An American Crisis: Your Subway Footlong May Be Shorter Than You Think

America hates to come up short.

It’s built on cliches about winning being the only thing, second being the same as last and small being extremely ugly.

In America, it doesn’t take a village, it takes a massive city full of people armed with assault rifles.

That’s how we get it done, baby. You get in our way, you make our day.

That’s why so many American cities are in shock today. Some nosy foreigner in Australia decided to walk into one of America’s finest establishments — Subway — with a ruler.

He began to measure Subway’s $5 dollar foot-long monstrosity. He discovered that its size had been exaggerated.

Still, this was Australia. They like to drink there. It’s an excellent time of year for nocturnal barbie parties. Perhaps someone came into work hungover and forgot to turn the oven on to the right temperature.


So, once the accusation appeared on the nation’s noticeboard — Facebook — Americans rushed to their local Subways, tape measure in one hand, the other ready to catch heads dropped in despair.

The New York Post shook in somber disbelief on discovering that the majority of the ones it measured in the home of large pockets and mouths were only between 11 and 11-and-a-half inches long.

Subway initially declared that the reason for the discrepancy is that the bread is baked fresh daily. No, it might not taste like it, but it is. And therefore, well, therefore what? Subway muttered that, indeed, its restaurants may not be baking up to its heightened specifications.

Then it declared it would investigate. Could it be that its specifications just aren’t specific enough?

But, bigger than that, what does it say when a national icon is diminished? And I am not specifically referring to Lance Armstrong or Oprah Winfrey here.

If the foot-long was falling short, what other aspects of America might not be as big as they claim?

Mariah Carey? Hollywood? The Gun Lobby?

There is nothing that concerns an American more than the belief that the nation’s exceptionally larger-than-life nature is a shrinking phenomenon.

America is an ad. It’s bigger and it’s better. You have to try it.

But if it’s suddenly shown to be (even slightly) smaller, Americans find it hard to cope.

It’s the sort of feeling experienced by members of certain Dream Teams that saunter over to the Olympics and get beaten by Puerto Rico and Lithuania.

How could this be? Didn’t America invent the Olympics? Aren’t we always supposed to win the most golds, silvers and hearts?

It’s the sort of feeling American tourists get when they arrive in some ancient town full of Greek ruins and discover they don’t have a McDonalds.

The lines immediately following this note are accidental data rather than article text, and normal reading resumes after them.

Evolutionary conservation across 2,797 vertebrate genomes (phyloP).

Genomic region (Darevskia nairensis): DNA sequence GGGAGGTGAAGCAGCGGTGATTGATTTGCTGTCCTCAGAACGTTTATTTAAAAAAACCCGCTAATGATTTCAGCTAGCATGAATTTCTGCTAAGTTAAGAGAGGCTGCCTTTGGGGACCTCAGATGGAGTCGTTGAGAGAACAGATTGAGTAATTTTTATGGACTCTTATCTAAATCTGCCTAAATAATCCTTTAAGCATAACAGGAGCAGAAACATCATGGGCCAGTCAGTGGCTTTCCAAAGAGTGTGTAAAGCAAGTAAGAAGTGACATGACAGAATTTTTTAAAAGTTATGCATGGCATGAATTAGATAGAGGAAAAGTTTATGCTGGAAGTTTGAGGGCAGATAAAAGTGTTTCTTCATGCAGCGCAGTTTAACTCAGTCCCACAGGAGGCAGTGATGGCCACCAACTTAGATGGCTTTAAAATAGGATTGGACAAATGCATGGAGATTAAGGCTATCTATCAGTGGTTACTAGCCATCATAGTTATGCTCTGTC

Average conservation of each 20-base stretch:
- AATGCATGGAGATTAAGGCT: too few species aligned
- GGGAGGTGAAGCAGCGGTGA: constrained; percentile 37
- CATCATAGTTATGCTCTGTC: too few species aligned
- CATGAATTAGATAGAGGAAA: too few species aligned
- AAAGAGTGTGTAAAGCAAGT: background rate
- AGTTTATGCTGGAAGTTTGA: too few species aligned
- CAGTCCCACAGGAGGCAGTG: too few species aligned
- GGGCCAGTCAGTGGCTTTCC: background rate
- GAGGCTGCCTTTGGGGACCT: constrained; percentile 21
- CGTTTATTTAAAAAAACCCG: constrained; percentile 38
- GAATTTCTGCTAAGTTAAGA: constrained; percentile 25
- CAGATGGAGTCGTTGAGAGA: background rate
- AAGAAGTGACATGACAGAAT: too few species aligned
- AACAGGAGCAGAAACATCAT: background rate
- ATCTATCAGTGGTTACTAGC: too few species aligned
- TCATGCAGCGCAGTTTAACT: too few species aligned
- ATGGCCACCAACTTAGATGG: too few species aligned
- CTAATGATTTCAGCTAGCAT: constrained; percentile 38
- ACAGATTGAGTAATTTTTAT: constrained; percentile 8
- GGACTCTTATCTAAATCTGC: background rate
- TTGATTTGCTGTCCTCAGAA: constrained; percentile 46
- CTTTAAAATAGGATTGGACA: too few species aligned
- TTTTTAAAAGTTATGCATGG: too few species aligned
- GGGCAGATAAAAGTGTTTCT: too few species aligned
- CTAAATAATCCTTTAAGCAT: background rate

Isn’t everyone supposed to be awed by the sheer all-encompassing awesomeness of our nation?

Doesn’t everyone look up to us, except for some isolated leftie Europeans like the French, who make their people pay 75% in taxes, make movies no one understands and have unspeakable sexual relations with strangers in public parks?

Americans would rather be called stupid than small. We would rather be called crude than small. We would rather be deemed to be anything other than a lesser version of what we are, good or bad.

The only thing we dilute are the decisions made in Congress and the wine in certain steakhouses.

To be the biggest means to be the best. That’s why our companies always want to be biggest. That’s why we’ll merge any number of banks together, so that they have more numbers than the numbers of any other bank.

That’s why we’ll build bigger planes and bigger stadiums and bigger people to play our national sports.

That’s why we have bigger mouths. Why can’t the French understand that? It’s not gratuitous, overbearing loudness. It’s a constant striving for excellence in communication.

It’s true that we are sometimes driven by money. In general, only when we’re awake. So it could be that Subway was making its Footlongs a little Footloose because it needs to deliver bigger profits.

A true American would understand that and therefore have his bottom perched sharply on the horns of a moral dilemma.

Which is more important: bigger sandwiches or bigger profits?

We need to hold a special conference to discuss this. But it’ll have to be a big one. It’ll have to be a Million Footlong March.

You’ll come, won’t you? There’ll be free food. All you can eat.